It is Jesus' hope, as well as my own, that--after this series of pioneeer Latina authors--the spotlight can shift to contemporary American Latina authors; for, as the years pass, the list of top writers continues to expand. Book reviewing is fun and enriching for a number of reasons, and I hope to share my enjoyment with you.

The first of the series was published last month (see below): Nicholasa Mohr's autobiographical novel, Nilda (1974). The second book review will be posted soon: Estela Portillo Trambley's Rain of Scorpions and Other Writings (1975). All the reviews will appear first on, then possibly on La Bloga, then definitely on this blog. Thanks so much for tuning in each month.

Monday, March 26, 2012

Two Iconic Authors: A Latina Pioneer; and First Hispanic-American Pulitzer-Prize Winner

My two book reviews below first appeared in Jesus Trevino's amazing, enlightening blog, He granted permission for cross-posting these reviews here.
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Author of Nilda (1974)

Nicholasa Mohr (b. 1938) has been described as the most prolific and renowned Puerto Rican-American novelist. Born and raised in the Bronx, New York, Mohr represents the “Nuyorican” writers (“New York Puerto Ricans”), a group that first rose to national prominence for their considerable talents in the 20th century and who continue to attract readers today.

Since Puerto Ricans officially became American citizens in 1917, Mohr’s antecedents, though strongly tied to their island culture, were not immigrants, but migrants rather, in the often-alien, unwelcoming American city. Mohr grew up in the 1940’s, with World War II a gauzy backdrop, and suffered the proverbial slings and arrows of prejudice and discrimination.

That Nicholasa Mohr became a published writer when she did is a stroke of luck for Hispanic-American literature. As a young woman, she was first and foremost a visual artist. By chance, her art agent once asked her to write 50 pages of childhood reminiscences for a possible book project. Although he subsequently rejected this writing in a humiliating critique, she shared this small manuscript with a chief editor who had solicited her artwork for someone else’s book. Mohr’s illustrations for that book were turned down, but the editor liked the 50 pages of reminiscences and contracted Mohr to write a novel based on those. Mohr completed the novel, NILDA, that same year. The rest, as they say, is history.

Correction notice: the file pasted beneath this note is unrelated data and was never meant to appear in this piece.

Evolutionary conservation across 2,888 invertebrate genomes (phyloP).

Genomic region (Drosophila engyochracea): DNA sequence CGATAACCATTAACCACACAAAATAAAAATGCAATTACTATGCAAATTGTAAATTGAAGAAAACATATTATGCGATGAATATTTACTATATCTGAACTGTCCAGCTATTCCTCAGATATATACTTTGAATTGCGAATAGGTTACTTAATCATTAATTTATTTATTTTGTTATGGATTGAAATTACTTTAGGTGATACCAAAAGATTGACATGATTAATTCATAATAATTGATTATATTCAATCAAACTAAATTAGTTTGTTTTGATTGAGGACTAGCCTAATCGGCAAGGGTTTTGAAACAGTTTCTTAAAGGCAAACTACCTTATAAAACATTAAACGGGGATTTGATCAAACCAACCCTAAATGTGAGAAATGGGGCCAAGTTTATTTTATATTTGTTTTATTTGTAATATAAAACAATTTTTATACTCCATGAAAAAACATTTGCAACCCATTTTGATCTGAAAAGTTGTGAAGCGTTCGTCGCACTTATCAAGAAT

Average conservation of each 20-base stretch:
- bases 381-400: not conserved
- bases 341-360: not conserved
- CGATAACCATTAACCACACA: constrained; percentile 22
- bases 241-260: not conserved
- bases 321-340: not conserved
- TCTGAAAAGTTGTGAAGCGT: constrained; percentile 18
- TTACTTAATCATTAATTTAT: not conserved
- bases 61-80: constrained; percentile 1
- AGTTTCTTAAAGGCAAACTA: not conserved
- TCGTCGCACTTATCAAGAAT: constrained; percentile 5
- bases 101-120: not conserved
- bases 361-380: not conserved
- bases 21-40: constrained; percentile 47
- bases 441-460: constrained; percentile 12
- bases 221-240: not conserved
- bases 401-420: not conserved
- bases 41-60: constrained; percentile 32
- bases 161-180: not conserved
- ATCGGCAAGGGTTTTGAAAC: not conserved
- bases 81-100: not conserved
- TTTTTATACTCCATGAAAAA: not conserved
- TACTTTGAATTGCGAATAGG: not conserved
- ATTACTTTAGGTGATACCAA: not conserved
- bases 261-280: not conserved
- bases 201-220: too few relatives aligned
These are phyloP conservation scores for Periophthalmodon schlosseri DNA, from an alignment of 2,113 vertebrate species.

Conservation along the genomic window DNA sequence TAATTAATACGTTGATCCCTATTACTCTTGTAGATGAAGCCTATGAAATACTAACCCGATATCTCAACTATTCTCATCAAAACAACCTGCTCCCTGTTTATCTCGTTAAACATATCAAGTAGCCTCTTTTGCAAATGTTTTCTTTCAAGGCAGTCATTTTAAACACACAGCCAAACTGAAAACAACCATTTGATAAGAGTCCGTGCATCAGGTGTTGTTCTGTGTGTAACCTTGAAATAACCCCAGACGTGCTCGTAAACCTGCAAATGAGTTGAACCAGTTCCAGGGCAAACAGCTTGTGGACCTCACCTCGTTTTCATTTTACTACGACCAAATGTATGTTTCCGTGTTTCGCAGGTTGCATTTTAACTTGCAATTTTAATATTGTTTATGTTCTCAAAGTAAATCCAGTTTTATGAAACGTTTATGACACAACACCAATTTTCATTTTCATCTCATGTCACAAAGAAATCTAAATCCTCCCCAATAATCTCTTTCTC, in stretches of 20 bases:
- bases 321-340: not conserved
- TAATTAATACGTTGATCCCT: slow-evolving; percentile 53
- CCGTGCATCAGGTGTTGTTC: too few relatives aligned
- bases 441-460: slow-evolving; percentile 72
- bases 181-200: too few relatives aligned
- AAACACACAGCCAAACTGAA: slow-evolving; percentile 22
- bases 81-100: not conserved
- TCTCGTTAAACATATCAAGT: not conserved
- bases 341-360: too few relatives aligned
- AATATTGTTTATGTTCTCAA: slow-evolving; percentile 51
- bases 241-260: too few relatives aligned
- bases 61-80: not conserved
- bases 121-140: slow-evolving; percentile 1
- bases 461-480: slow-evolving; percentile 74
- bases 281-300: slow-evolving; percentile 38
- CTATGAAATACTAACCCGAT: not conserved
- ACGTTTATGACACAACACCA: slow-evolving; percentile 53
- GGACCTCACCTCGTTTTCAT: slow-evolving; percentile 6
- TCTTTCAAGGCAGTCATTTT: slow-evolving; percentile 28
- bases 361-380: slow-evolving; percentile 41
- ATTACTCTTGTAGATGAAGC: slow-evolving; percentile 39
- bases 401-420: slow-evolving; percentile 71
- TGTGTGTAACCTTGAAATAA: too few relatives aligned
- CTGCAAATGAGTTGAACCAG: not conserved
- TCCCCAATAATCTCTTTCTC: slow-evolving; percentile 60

With the well-received publication of NILDA in 1974, Mohr cemented her place in American literature. She was one of the earliest Hispanic-Americans to publish her writings in English in the United States and one of the first to write a young adult book in English. Mainstream America at that time had little interest in publications about Latino people. But Nicholasa Mohr’s book successfully crossed the divide. Since 1974, she has been the most productive and most renowned Nuyorican novelist, earning numerous major awards and publishing in a variety of genres: novels, short stories, novellas, and nonfiction. Her influence in other authors’ development has been significant, not just through her 10 published books, but also through her workshops and university teaching.